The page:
Living the Vegan Lifestyle has been in the news a lot recently – January was “veganuary” and the spotlight was on all things Vegan. The reactions from various people have been mixed when the word “vegan” has been mentioned – most people I’ve spoken to hadn’t really got a clue what the Vegan lifestyle entailed; some guessed that it was a more extreme form of being a vegetarian; some have embraced the ethics of being a Vegan wholeheartedly; some were interested and some were not. Personally I am not a Vegan – I do eat meat but I do embrace vegetarian and vegan dishes too. There are a few Vegan restaurants springing up and with thousands of products being granted the coveted Vegan trademark on a daily basis, embracing a Vegan lifestyle is not as daunting as you may think. I caught up with the lovely Dominika of The Vegan Society to find out more about The Vegan Society and living the Vegan lifestyle. Hi Dominika….
Hello! My name is Dominika and I work as media and PR officer at The Vegan Society. We are the world’s oldest vegan society whose co-founder, Donald Watson, came up with the word ‘vegan’ back in 1944. Everything we do is to help people go vegan and remain vegan!
The Vegan Society has produced an app – Veguide App – that covers the basics of transitioning to a vegan lifestyle with 30 short daily videos. What inspired the creation of the app?
We wanted to bring vegan pledges into the 21st century – we know that most new vegans are young people, and this demographic is also the one most likely to use mobile apps and social media. VeGuide features two mentors in the similar age group to our target audience which we thought would help its users to relate to them.
VeGuide is free to download on Android and iOS devices. Its users receive a combination of daily informational videos, motivational quotes, quizzes, recipes and discounts, all of which aim to help them ease into vegan living.
The Vegan Trademark – sunflower symbol – guarantees that products are free from animal ingredients and animal testing. There are now over 30,000 products and services registered with the Vegan Trademark. How does a brand go about registering their products?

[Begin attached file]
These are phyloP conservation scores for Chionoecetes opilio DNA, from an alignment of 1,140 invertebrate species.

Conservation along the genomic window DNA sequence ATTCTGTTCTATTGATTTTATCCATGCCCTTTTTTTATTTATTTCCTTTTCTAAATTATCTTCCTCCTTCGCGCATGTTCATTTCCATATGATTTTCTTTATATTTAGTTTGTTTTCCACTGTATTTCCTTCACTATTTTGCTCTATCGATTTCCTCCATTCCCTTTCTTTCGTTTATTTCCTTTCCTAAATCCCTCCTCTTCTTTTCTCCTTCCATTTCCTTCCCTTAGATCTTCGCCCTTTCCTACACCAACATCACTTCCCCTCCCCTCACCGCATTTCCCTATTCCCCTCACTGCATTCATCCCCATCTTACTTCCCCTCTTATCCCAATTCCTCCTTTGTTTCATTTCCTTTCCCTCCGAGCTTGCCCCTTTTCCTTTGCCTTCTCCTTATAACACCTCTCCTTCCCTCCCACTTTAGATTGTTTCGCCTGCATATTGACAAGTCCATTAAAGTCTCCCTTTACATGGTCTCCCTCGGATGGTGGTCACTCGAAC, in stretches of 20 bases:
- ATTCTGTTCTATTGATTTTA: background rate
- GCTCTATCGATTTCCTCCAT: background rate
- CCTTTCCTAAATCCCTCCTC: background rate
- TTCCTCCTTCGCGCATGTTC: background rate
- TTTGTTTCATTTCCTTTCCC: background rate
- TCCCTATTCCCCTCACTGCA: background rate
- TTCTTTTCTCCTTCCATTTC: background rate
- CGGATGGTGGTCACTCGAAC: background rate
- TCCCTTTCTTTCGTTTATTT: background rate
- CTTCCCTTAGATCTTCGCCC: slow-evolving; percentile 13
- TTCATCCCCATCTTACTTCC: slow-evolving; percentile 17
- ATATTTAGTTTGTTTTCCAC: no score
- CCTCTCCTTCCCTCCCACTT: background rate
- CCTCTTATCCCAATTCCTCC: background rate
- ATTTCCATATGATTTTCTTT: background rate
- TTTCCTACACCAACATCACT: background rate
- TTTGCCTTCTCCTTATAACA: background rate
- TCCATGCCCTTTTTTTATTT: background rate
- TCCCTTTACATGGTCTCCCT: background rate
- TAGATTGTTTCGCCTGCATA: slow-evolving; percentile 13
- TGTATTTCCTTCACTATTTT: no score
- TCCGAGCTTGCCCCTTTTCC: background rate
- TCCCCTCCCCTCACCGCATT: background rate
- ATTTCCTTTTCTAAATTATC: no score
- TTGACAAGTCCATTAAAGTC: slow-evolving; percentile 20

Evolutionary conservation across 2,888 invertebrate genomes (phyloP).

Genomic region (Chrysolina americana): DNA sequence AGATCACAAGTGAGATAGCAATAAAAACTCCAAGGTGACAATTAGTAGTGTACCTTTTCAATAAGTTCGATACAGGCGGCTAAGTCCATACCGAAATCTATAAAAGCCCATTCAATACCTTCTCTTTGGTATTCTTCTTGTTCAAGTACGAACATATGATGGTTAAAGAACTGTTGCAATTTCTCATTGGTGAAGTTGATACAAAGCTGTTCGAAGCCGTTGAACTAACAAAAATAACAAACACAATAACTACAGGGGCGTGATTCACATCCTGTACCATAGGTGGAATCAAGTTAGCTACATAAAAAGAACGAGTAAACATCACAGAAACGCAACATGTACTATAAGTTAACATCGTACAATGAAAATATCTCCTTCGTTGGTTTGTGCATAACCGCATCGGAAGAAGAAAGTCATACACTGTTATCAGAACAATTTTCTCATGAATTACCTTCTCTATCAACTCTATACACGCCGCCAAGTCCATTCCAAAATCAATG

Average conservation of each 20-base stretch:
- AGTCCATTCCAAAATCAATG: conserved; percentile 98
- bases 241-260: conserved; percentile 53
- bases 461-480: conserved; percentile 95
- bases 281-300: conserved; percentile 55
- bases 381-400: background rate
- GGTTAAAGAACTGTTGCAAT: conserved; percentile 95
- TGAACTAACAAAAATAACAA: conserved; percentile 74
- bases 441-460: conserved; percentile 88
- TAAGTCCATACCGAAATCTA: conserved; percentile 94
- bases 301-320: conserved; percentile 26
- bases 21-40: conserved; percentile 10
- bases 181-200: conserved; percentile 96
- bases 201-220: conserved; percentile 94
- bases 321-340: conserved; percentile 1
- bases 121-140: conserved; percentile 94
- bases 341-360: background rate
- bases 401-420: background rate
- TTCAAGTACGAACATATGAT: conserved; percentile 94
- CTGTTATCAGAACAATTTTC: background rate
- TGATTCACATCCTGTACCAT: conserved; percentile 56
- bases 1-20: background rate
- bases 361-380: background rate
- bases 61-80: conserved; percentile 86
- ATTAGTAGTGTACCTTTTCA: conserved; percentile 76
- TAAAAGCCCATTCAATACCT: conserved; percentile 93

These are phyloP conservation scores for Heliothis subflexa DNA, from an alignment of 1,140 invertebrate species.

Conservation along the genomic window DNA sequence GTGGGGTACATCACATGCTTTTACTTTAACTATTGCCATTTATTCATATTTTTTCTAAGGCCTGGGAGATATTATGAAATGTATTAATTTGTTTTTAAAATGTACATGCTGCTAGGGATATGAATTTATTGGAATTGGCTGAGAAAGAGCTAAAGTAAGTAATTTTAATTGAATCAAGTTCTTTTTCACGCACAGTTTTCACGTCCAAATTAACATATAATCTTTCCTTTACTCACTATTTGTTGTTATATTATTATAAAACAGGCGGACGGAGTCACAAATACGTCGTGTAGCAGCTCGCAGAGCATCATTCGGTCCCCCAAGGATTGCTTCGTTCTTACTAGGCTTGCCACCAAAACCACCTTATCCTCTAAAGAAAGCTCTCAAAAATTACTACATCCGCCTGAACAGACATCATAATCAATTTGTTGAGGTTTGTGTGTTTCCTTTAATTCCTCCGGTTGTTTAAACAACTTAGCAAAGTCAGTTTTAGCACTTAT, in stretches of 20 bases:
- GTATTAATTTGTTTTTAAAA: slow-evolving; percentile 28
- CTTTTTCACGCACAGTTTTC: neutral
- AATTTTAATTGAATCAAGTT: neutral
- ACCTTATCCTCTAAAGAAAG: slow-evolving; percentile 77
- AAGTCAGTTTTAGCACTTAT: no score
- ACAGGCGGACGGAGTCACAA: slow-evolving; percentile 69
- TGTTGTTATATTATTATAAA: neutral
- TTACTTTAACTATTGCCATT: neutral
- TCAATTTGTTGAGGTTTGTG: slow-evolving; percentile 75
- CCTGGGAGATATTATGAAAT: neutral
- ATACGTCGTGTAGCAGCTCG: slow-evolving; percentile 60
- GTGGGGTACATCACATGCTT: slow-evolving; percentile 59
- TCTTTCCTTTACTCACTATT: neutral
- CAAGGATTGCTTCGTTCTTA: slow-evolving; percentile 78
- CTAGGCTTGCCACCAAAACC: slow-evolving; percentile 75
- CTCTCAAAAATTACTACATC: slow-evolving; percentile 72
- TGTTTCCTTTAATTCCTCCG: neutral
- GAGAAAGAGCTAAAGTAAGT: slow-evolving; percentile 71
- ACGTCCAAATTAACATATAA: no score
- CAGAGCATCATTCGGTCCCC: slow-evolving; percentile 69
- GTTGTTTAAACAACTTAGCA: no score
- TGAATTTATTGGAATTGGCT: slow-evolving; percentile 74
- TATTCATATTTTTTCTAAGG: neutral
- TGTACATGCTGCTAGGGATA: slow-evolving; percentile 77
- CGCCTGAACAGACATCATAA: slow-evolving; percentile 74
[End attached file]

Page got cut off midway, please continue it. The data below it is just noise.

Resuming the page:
Brands can contact our Vegan Trademark team at firstname.lastname@example.org, which will be followed up by some questions that include the number of products a company wants to register, their turnover and size, so that my colleagues can provide them with a quote. After this, the Trademark team carefully checks all the ingredients in the products about to be Trademarked to make sure they’re animal-free. We can also help brands veganise products and suggest alternatives to any animal products their items contain.
From curries to cakes, virtually any recipe could be made suitable for a vegan lifestyle, as long as they are made from plant-based ingredients. Have you got a personal favourite vegan dish or recipe?
I’m all for quick and easy recipes that don’t require tens of ingredients! I’m personally very much into Korean and East Asian cuisine, so I love dishes like kimchi jjigae, ddeokbokki, jjajangmyeon, Japanese curry, mapo tofu, bibimbap, and various side dishes, called muchim in Korean cuisine. For those with a less oriental preferences, I find that making vegan versions of easy classics like lasagne, chilli con carne, shepherd’s pie, enchiladas or roast dinner is best!
I read on your website that honey was the product probably most frequently mistaken as vegan -friendly. I must admit I thought it was! Why is honey excluded? What other foodstuffs are also mistaken as being vegan friendly?